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pp. 105-133

Since the 1980s Latin American migration to the United States has become increasingly diverse in its national origins and settlement patterns.1 Cities formerly dominated by a single group of Hispanics or Latinos2—such as Puerto Ricans in New York, Cubans in Miami, or Mexicans in Los Angeles—...

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CHAPTER SIX: Revisiting the Exception: The Cuban Diaspora from a Transnational Perspective

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pp. 135-152

In the foreword to the book that established the dominant model of transnational migration (Glick Schiller, Basch, and Blanc-Szanton 1992), Lambros Comitas acknowledged the Cuban anthropologist Fernando Ortiz, and his Cuban Counterpoint: Tobacco and Sugar (1947), as an intellectual precursor of...

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CHAPTER SEVEN: Beyond the Rafters: Recent Trends and Projections in Cuban Migration

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pp. 153-167

In chapter 6, I argued that the contemporary Cuban diaspora is best understood from a transnational perspective. Here I focus on the Cuban exodus since the 1990s because it exemplifies many recurring themes in transnationalism, including the migrants’ efforts to remain in touch with their...

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CHAPTER EIGHT: Los Países: Transnational Migration from the Dominican Republic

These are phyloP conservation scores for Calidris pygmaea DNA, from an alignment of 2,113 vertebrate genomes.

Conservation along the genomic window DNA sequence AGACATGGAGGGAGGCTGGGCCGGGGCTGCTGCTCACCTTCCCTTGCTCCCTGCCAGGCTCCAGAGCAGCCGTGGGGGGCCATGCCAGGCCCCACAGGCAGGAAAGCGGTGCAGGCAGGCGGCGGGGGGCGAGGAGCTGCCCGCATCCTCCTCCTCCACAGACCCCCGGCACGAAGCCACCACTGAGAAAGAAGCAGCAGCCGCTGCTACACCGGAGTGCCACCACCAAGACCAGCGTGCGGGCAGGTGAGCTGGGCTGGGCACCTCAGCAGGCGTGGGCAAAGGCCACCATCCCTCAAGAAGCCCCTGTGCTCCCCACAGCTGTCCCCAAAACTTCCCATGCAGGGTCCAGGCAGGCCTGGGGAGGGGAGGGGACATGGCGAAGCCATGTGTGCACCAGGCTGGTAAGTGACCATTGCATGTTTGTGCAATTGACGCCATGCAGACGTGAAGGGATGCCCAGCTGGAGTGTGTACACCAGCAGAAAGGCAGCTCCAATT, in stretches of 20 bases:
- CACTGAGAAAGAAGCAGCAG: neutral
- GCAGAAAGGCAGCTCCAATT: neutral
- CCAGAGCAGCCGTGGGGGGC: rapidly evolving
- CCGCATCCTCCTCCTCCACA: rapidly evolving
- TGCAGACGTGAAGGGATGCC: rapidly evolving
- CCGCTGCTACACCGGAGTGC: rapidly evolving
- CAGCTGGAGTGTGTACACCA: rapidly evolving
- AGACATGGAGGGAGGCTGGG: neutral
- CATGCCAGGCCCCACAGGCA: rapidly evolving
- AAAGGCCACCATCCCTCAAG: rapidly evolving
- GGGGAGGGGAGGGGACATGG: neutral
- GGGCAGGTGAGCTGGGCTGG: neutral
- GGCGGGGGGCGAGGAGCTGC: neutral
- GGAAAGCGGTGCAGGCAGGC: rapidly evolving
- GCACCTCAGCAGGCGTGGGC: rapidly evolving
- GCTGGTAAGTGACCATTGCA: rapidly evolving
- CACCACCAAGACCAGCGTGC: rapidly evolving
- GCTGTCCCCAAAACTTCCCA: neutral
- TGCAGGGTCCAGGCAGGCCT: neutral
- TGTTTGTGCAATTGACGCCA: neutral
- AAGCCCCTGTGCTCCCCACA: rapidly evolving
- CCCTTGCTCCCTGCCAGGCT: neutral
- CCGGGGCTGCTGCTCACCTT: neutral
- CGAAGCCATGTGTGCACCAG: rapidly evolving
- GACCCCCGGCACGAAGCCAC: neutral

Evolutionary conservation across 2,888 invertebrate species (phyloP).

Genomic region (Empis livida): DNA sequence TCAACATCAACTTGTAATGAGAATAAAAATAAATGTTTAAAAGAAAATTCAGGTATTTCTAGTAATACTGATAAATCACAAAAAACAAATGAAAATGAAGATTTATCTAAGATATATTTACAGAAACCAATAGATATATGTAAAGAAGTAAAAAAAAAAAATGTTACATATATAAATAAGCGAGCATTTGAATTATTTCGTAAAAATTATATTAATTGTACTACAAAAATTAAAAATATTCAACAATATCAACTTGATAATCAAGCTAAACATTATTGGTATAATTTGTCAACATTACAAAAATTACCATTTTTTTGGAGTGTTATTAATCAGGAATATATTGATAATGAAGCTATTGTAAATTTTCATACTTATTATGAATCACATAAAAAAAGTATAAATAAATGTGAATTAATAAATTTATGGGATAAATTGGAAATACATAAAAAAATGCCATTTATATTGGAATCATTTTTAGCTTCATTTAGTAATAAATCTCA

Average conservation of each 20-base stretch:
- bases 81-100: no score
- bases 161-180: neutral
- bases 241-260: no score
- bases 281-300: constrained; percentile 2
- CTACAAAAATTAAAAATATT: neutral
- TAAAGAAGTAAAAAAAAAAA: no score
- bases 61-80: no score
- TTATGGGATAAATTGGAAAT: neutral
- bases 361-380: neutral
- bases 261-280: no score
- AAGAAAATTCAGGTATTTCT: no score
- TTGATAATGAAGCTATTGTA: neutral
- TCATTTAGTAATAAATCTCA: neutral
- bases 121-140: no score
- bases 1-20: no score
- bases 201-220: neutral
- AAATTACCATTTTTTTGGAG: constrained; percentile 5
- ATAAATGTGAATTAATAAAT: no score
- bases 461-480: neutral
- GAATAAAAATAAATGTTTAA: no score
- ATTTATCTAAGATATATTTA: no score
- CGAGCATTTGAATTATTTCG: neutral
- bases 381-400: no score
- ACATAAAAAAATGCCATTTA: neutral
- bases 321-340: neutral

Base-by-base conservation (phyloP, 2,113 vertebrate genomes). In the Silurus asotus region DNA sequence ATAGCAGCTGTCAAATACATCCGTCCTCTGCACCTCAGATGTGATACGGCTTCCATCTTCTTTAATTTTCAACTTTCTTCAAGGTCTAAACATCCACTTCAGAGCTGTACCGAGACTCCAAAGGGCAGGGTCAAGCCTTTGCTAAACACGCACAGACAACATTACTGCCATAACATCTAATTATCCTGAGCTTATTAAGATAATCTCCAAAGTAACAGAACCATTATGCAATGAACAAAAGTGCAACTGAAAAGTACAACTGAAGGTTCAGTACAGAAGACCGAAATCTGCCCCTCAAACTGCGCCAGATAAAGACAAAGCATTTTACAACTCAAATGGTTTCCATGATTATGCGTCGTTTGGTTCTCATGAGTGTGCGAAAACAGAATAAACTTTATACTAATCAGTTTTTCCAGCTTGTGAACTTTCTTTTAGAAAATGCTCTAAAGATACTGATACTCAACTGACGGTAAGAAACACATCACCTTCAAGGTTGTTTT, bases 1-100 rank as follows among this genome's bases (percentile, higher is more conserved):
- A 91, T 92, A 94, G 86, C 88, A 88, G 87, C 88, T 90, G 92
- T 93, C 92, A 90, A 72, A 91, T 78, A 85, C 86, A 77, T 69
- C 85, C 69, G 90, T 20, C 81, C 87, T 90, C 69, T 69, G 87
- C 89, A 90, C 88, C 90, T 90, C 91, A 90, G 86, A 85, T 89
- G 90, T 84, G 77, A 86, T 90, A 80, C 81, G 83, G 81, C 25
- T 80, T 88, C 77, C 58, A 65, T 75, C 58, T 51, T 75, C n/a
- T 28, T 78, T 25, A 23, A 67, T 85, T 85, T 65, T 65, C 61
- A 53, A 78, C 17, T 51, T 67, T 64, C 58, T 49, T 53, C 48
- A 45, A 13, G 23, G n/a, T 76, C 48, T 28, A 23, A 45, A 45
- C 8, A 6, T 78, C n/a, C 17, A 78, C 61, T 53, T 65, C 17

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pp. 169-186

In the 1990s the Dominican Republic became one of the top migrant-sending countries to the United States, after Mexico, the Philippines, Vietnam, and China.1 Only Mexico, Puerto Rico, Cuba, and El Salvador were larger sources of the population of Hispanic ancestry in the United States. In 2009 the...

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CHAPTER NINE: The Dominican Diaspora to Puerto Rico: A Transnational Perspective

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pp. 187-207

Since the 1960s the secondary concentration of overseas Dominicans has been in Puerto Rico, a U.S. territory with higher living standards than the Dominican Republic but with a similar geography, history, culture, and language.1 Although Puerto Rico has often served as a springboard to the U.S....

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CHAPTER TEN: Transnational Crossroads: The Circulation of People and Money in Puerto Rico and the Dominican Republic

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pp. 209-225

During the 1990s remittances became the second-largest source of foreign exchange for many Latin American and Caribbean countries, including Mexico, Guatemala, the Dominican Republic, and Cuba.1 In 2009 the Inter-American Development Bank (IADB 2010) estimated that Latin American...

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Conclusion: How Do Borders Blur?

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pp. 227-233

The concern with shifting borders and boundaries, rather than with the contents of such spaces, is a recurring theme in contemporary social thought. As Hastings Donnan and Thomas Wilson (1999) write, this intellectual trend largely reflects political changes in the world since 1989, such as the fall...


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pp. 235-240

Works Cited

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pp. 241-273


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pp. 275-284

E-ISBN-13: 9781469602790
E-ISBN-10: 1469602792
Print-ISBN-13: 9780807834978
Print-ISBN-10: 0807834971

Page Count: 352
Illustrations: 2 line drawings, 1 map
Publication Year: 2011